Monday, June 24, 2013

Straight from a "Dark Girl's" Mouth

This afternoon, I finally got around to watching "Dark Girls," the much talked about documentary exploring colorism and prejudices against dark-skinned women. Being that I'm one of the few people in the universe who doesn't have cable, I initially had no plans on watching it; however, after reading the rather interesting commentary from Facebook and Twitter I decided to take a peek and see what all the fuss was about. While I sympathize with some of the painful reflections that the women in the documentary described, as a dark-skinned woman, I honestly couldn't relate to any of their experiences. Maybe I grew up under a rock, but my skin color was something that never really crossed my mind. I always knew that I was beautiful,  and from the time I was old enough to walk I was taught to enter a room as if I owned it, and not to entertain   anything that suggested otherwise. The idea of having unshakable confidence in my beauty was not something I learned from being told. It was something I learned from watching and observing. The women in my family come in a variety of hues, from my lighter-skinned grandmother to my darker-skinned youngest aunt, and all shades of brown in between. Regardless of their skin tone, the one thing they all had in common was a confidence and regality in the way they carried themselves...a sense of esteem that made people sit up and take notice when they walked into a room. And fortunately for me, I didn't just see confident dark-skinned women in my family. I saw them in my church and in the hallways of my elementary school, demonstrating for me day in and day out that having that "It Factor" had nothing to do with your skin tone; when you know in your own mind that you're "all that," the world can't help but to think so too.

To me, one of the first steps in repairing the rift of colorism is in shaping the minds of our young ladies. There is nowhere that I'm more cognizant of that than in my role as a teacher and mentor. Everyday that I step into my classroom, I try to model for my female students self-confidence in action, the same way that my mother, grandmother, aunts, teachers, and other women I knew growing up modeled it for me. Our girls (and not just dark-skinned girls, but ALL girls) must be taught to own their beauty, regardless of what society, the media, the opposite sex, or people within their own race tell them. That lesson starts with us as women.

So ladies of color, no matter where you are or what you may be doing, hold your head high, square your shoulders back, and put that "I know I'm the shit" sway in your walk, regardless of your skin tone. Some little "dark girl" you don't even know just might be watching.


Sunday, June 2, 2013

Are You Really Instagram Flexin' in Church Though? Please Smack Yourself, Then Proceed to the Nearest Exit.

So let me start off by saying that in church, I am typically not the kind of person who pays attention to what other people are doing, wearing, singing, talking about, etc. For me, worship is the ultimate personal opportunity to come to a holy place with other like-minded people and reflect on and rejoice over the goodness of God, despite my flawed humanness. Put simply, I'm there for no other reason than to get my praise on and to hear a good word that I can apply to my own life. Today, however, was a little bit different. At my church (as is the case in many churches), we observe the Lord's Supper through the practice of Holy Communion on first Sundays. For most believers, it is a sacred time to privately acknowledge and confess your sins, and reflect on Jesus's ultimate sacrifice of death on the cross for the remission of those sins. Normally during this time, I am in head-bowed-eyes-closed mode. But alas, the devil was busy. At one point he taps me on the shoulder. I happen to look up, and am quite startled by what I see. The woman sitting directly in front of me has her iPad out, and is taking pictures of herself (duck lip, peace sign, and all), then proceeding to upload them on Instagram. I scrunch my face, and my mind yells out a full blown "What the hell?!?" followed by "Lord forgive me for that, but is this really happening right now?" I look on for another minute or two out of sheer curiosity, in an attempt to make sure that my eyes aren't deceiving me. After being sure that they weren't, I asked the Lord to forgive me once more for being distracted, and turned my attention back to worship.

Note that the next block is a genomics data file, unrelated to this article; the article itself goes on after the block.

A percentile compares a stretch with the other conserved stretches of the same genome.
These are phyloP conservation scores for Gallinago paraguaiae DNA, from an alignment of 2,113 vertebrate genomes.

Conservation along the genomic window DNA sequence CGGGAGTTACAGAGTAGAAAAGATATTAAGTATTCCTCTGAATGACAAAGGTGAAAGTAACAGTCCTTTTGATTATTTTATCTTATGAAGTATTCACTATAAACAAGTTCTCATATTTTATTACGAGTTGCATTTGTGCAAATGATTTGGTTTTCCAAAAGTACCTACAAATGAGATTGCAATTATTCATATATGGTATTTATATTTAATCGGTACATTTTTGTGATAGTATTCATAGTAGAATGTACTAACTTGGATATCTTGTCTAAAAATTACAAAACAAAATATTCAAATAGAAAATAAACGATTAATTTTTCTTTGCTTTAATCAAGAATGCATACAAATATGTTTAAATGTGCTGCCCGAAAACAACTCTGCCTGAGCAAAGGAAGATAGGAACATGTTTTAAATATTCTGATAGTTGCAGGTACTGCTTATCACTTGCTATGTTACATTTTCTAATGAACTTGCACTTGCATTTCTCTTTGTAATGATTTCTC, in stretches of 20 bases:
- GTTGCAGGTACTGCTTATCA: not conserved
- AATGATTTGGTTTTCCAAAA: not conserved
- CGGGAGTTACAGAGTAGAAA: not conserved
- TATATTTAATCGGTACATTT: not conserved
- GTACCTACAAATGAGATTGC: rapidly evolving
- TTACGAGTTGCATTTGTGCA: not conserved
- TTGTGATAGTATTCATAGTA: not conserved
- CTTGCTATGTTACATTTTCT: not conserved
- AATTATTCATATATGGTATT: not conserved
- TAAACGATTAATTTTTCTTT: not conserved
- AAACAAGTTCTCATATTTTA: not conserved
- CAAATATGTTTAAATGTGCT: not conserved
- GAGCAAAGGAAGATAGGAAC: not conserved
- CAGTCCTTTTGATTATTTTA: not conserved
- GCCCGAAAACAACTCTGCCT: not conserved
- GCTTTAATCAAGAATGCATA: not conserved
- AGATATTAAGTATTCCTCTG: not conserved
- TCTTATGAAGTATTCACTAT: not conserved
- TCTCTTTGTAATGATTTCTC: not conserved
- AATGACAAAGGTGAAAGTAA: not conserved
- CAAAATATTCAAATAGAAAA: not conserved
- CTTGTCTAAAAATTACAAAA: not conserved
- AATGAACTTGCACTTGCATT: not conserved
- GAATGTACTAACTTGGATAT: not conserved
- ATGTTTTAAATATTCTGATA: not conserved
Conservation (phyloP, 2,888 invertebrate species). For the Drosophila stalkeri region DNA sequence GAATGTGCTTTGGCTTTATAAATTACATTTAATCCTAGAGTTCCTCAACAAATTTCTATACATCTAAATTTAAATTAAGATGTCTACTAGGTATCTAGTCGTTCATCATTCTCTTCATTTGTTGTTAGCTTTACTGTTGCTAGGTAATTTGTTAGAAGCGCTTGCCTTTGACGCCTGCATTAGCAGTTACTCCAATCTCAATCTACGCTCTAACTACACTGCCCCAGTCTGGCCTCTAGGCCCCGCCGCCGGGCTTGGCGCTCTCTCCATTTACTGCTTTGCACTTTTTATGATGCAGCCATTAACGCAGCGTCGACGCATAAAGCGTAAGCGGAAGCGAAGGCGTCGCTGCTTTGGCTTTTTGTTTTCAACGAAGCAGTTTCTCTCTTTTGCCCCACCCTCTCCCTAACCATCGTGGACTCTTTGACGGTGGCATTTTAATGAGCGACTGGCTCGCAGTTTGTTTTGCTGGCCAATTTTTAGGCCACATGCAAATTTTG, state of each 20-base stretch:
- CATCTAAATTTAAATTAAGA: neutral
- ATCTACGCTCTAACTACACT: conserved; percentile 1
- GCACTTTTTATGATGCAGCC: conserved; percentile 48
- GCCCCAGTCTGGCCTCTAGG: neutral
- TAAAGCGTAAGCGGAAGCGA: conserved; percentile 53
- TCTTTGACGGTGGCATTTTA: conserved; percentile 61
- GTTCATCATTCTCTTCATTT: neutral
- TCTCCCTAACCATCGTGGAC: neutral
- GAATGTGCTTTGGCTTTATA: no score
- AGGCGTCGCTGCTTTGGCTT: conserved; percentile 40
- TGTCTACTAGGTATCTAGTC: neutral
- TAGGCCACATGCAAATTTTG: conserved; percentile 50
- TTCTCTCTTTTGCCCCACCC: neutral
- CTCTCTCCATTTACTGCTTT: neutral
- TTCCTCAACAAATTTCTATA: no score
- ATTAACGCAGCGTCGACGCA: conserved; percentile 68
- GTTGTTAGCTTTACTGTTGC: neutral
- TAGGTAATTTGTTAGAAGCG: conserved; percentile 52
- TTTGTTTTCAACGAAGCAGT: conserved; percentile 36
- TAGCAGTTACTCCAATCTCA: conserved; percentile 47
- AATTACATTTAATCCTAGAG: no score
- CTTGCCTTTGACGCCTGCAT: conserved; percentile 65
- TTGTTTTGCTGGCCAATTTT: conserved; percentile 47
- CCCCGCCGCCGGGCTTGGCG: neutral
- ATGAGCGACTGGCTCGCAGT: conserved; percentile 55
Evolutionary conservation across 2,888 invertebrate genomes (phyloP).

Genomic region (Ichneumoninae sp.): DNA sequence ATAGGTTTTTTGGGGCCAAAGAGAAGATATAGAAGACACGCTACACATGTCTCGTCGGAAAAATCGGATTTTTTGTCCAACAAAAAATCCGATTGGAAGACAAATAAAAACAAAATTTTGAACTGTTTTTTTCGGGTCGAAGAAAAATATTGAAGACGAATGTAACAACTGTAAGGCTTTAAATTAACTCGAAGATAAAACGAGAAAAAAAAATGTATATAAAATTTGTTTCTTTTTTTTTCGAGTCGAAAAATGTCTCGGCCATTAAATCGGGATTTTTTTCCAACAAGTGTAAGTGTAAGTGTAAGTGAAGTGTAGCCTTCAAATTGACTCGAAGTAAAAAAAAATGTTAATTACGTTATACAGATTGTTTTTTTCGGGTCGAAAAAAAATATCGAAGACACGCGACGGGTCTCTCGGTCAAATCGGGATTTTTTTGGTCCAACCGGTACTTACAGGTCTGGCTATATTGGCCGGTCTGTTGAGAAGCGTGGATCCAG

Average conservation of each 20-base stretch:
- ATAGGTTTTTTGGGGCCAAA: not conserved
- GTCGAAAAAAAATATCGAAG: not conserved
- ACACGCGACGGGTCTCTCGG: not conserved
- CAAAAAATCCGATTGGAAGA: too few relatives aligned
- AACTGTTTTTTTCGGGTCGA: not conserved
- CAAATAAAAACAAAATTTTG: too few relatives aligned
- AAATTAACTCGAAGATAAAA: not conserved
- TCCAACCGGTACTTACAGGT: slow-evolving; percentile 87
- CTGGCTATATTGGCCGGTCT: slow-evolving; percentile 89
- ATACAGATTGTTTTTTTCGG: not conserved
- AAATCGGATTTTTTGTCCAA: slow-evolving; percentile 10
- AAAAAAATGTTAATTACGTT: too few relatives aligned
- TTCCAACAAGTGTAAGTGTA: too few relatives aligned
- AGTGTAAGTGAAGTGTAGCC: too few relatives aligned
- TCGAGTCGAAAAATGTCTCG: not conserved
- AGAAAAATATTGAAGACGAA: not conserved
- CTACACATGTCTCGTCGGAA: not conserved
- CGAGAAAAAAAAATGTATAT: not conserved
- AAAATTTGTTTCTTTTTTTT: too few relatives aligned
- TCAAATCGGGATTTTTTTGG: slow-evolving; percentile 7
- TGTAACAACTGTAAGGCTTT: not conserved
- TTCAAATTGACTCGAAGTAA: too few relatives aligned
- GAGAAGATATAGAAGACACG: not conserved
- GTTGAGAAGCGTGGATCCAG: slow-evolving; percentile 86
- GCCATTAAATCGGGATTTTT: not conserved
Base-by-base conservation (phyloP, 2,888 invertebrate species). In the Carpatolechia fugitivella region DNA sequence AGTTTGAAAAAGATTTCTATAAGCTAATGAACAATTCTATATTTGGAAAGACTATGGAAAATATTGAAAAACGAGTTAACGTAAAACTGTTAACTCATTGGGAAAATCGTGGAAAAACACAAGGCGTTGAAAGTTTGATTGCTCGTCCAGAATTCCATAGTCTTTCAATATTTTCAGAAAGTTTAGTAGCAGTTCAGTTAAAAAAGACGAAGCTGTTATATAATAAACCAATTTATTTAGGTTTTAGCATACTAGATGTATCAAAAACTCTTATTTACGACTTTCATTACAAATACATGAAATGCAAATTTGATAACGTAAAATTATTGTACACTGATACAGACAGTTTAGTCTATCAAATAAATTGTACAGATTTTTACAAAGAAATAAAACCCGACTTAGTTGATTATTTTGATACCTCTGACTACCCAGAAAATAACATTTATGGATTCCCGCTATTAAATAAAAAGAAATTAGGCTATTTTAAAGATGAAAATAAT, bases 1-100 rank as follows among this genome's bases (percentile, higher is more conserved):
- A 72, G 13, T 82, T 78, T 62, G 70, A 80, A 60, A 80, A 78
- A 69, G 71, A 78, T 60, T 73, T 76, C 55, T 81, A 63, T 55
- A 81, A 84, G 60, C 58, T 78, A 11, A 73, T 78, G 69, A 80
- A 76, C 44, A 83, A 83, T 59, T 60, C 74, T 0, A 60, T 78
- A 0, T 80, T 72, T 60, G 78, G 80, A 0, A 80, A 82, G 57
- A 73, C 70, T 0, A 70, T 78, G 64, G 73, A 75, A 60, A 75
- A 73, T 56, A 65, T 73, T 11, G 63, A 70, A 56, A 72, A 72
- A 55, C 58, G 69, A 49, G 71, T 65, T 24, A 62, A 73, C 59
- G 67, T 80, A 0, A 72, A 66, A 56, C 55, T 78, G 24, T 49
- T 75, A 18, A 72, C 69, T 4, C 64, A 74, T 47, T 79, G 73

Maybe I'm just trippin', but am I the only person who thinks its absolutely not okay to Facebook, Tweet, text, Instagram, etc. while in church? I get that social media has become a huge part of our everyday existence, but at what point do we set boundaries for its use? Have we become so self-absorbed that not even God requires our undivided attention? Don't get me wrong, I am just as guilty as the next person of whipping out my phone and tweeting/Facebooking everyday experiences instead of really being fully present in the moment, a habit that I'm working to break myself out of. At the same time, I have enough common sense to recognize that in some moments (i.e. church) the presence of social media is just not appropriate. But different strokes for different folks, I suppose. And based upon that logic, I will step down from my soapbox and end my judgmental tirade here. But one more thing before I go...

To the woman who was sitting in the pew in front of me "on Instagram straight flexin,' " this side-eye is for you: